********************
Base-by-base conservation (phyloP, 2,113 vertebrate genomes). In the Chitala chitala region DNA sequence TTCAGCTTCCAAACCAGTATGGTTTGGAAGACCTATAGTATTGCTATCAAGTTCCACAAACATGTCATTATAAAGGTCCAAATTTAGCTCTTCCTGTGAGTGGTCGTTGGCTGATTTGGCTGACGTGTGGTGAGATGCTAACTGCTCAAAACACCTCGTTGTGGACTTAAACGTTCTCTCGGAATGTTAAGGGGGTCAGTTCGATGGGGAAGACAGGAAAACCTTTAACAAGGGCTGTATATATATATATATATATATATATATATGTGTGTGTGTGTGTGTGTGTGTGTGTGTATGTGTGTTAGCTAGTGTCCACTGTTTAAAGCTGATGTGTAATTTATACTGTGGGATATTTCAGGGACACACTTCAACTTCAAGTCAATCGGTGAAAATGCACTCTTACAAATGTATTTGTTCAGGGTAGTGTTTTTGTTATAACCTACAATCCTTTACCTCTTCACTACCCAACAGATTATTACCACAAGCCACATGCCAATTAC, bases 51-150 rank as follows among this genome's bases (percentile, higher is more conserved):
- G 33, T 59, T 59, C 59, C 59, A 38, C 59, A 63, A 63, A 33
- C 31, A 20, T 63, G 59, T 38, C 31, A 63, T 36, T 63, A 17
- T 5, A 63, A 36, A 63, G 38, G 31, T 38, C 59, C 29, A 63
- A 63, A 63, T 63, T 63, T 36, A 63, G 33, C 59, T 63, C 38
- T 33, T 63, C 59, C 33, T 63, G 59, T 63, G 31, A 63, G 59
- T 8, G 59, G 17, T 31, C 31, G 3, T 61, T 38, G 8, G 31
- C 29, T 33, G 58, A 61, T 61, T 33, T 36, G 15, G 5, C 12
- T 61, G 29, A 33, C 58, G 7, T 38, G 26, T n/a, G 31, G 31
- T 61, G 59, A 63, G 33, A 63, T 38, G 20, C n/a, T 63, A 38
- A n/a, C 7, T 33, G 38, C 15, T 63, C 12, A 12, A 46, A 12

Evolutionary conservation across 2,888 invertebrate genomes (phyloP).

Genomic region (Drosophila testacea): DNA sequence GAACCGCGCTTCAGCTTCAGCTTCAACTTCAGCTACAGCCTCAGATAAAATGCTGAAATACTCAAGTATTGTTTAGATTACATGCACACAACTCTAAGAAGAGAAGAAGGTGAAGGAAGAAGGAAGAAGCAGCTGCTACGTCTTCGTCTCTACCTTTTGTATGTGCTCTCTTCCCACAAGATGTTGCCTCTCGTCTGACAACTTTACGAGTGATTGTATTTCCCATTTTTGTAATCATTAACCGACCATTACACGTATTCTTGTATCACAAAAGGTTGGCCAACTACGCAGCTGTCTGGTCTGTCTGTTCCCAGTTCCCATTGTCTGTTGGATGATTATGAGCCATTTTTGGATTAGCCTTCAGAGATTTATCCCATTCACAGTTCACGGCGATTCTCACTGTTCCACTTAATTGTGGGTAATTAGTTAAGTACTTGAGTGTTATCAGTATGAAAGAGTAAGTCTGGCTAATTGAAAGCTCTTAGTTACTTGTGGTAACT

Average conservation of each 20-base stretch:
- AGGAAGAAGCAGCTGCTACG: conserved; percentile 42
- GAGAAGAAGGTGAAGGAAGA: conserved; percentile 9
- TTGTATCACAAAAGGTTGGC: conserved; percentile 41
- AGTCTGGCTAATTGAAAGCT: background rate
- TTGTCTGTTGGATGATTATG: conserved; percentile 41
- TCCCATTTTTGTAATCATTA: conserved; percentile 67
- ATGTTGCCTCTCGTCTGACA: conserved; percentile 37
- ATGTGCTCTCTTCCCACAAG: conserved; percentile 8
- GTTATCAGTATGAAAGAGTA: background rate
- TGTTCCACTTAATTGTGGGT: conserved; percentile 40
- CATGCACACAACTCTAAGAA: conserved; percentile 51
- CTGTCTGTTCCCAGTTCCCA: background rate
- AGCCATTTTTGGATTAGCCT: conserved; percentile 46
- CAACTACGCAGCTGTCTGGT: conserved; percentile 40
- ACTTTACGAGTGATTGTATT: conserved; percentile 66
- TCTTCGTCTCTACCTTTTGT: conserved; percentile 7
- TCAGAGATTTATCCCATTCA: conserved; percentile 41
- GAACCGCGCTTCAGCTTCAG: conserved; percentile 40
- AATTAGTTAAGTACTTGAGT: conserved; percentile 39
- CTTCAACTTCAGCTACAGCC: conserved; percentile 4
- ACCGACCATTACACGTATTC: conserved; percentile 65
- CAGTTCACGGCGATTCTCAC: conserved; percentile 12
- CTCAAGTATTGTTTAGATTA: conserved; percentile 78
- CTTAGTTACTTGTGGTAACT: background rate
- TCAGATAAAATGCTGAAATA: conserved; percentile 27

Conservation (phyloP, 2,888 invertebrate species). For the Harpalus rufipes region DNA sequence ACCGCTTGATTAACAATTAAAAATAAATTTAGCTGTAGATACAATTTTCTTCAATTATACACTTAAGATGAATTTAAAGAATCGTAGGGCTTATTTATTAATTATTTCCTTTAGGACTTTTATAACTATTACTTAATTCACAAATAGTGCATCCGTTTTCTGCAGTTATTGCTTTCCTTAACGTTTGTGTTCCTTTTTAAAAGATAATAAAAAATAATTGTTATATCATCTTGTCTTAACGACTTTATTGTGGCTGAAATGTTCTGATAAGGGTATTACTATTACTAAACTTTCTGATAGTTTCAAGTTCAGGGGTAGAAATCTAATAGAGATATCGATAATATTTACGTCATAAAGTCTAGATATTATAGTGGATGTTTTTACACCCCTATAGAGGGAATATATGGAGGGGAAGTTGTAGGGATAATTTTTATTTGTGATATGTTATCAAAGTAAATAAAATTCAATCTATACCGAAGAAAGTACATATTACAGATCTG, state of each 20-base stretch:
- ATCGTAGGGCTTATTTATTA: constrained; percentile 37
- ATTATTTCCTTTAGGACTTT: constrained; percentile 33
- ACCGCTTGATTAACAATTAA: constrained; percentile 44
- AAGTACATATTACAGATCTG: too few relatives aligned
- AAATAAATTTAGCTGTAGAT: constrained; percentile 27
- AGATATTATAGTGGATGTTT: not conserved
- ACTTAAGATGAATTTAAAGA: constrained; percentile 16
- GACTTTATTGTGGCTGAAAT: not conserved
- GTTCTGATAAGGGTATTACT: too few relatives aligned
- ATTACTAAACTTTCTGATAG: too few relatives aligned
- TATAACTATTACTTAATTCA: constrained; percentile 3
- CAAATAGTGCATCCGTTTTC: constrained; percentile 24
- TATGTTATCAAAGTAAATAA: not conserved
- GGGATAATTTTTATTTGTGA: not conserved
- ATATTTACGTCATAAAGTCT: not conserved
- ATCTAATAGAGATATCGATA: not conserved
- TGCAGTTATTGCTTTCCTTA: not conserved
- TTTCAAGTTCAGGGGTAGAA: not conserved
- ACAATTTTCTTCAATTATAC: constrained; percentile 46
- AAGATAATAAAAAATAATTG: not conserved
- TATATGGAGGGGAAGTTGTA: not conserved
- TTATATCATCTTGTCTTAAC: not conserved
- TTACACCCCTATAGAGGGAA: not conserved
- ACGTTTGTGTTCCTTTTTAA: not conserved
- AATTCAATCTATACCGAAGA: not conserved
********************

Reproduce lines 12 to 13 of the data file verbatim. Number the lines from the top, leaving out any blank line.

Evolutionary conservation across 2,888 invertebrate genomes (phyloP).

Genomic region (Drosophila testacea): DNA sequence GAACCGCGCTTCAGCTTCAGCTTCAACTTCAGCTACAGCCTCAGATAAAATGCTGAAATACTCAAGTATTGTTTAGATTACATGCACACAACTCTAAGAAGAGAAGAAGGTGAAGGAAGAAGGAAGAAGCAGCTGCTACGTCTTCGTCTCTACCTTTTGTATGTGCTCTCTTCCCACAAGATGTTGCCTCTCGTCTGACAACTTTACGAGTGATTGTATTTCCCATTTTTGTAATCATTAACCGACCATTACACGTATTCTTGTATCACAAAAGGTTGGCCAACTACGCAGCTGTCTGGTCTGTCTGTTCCCAGTTCCCATTGTCTGTTGGATGATTATGAGCCATTTTTGGATTAGCCTTCAGAGATTTATCCCATTCACAGTTCACGGCGATTCTCACTGTTCCACTTAATTGTGGGTAATTAGTTAAGTACTTGAGTGTTATCAGTATGAAAGAGTAAGTCTGGCTAATTGAAAGCTCTTAGTTACTTGTGGTAACT